18. I have to confess not knowing anything about either of these two guys, as this was pretty much their only appearances in the FWA and they are not workers who did anything on my radar. I’ve written previously about the FWA relying on a core set of guys, so this was part of an idea to try and showcase some new names by having a guest match slot on some cards. This is on behalf of Premier Promotions, who are a company that was running since the late 80s and which staged more traditional World of Sport style bouts and more family orientated shows. In other words a very different scene to the type of fan that the FWA was catering for. As such I was expecting this match to go down badly with the fanbase, but those in attendance get reasonably into it and do give the guys a chance. In particular Jace The Ace (love that name) gets a decent reaction with his high flying. As was the case for most Premier Promotions matches, this is 2/3 falls with six five minute rounds, and what made me actually quite excited going in, given I thought it would be a much more traditional British style of match which would’ve been a welcome change of pace to the other matches on the card. However, despite the stipulations and the company they work for, both guys wrestle this as a pretty standard 2000s indie bout, with the rounds and the falls not having any impact on the storyline of the match. Both guys look competent and they do well to get the match reasonably over in front of a crowd with no idea of who they are, but while their fundamentals were probably better than some of the other guys in the FWA at the time, they don’t have the style of guest match that makes people want to see more. For the record books Jace The Ace wins it by two falls to one. (** ½)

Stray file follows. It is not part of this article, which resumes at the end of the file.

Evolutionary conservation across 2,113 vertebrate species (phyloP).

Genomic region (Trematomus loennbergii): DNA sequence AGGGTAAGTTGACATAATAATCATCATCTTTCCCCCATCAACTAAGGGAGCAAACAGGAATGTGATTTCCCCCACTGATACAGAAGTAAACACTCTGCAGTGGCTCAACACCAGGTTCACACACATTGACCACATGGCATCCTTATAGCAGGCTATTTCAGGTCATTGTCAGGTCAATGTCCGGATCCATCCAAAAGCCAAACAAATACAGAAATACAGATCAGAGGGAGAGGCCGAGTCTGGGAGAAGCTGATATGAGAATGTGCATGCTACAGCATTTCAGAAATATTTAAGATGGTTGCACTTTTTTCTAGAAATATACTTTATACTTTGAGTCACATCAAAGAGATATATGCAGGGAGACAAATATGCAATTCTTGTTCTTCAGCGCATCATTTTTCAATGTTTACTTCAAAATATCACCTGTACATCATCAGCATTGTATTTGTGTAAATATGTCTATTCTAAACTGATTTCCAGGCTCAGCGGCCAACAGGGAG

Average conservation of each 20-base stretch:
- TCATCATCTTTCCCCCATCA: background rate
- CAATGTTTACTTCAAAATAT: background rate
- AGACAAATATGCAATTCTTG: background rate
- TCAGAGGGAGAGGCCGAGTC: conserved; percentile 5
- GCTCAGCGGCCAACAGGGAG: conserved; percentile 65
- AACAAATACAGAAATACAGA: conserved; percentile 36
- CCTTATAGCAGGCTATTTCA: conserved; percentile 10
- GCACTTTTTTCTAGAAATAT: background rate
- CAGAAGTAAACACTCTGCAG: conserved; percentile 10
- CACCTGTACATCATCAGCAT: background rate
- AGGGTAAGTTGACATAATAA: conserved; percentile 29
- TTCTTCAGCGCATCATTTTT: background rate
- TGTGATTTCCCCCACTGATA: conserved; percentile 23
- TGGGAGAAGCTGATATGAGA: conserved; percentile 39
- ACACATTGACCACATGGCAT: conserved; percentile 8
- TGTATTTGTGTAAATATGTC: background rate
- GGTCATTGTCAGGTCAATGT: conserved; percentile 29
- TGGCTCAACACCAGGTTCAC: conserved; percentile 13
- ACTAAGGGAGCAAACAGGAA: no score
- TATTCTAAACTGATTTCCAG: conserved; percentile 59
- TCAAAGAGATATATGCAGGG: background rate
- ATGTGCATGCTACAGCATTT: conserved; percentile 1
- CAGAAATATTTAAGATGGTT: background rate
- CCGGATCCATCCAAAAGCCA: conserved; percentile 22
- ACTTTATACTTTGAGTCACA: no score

19. This match stems from the last show Vendetta, where they were tag team partners against Burchill in a handicap match. Both blamed the other for the defeat so here we are. Simmons, the wrestling butler to the Duke of Danger is starting his run as the true cult favourite of the FWA, getting more and more over to where the chants for him during his entrance and his matches is getting pretty deafening. The match itself is pretty inoffensive, but with not much of interest going on. Sloan as the more experienced of the two, and trainer of the FWA Academy controls most of the match with Simmons’ hope spots keeping the crowd invested. Sloan was always solid in the ring, but at times felt like he was going through the motions, and just going move to move without a lot of emotion. It’s a criticism that could also be levelled at some of the trainees that came through the academy. Simmons ends up winning with his Butler Buster (Block Buster) which was the right call considering the reactions he was getting. (**) As I mentioned in the match thread for the opener of this show, this event has a lot more angles to it as the company was looking at building up British Uprising II the next month. As such I’ll touch on a segment from later on in the night where the Duke of Danger – a stereotypical British aristocrat heel character – has a public workout. This is actually a pretty funny segment with him hitting some moves on trainees whilst Simmons gives them moves such as the ‘Swine Buster’ and the ‘Peasant Smasher’. This was entertaining, but designed to build up the Duke’s return to the ring and upcoming match with Burchill which is something he had been dodging for a year. It predictably ends with Burchill coming out and destroying the trainees while the Duke legs it, but I thought this was fun and served its purpose.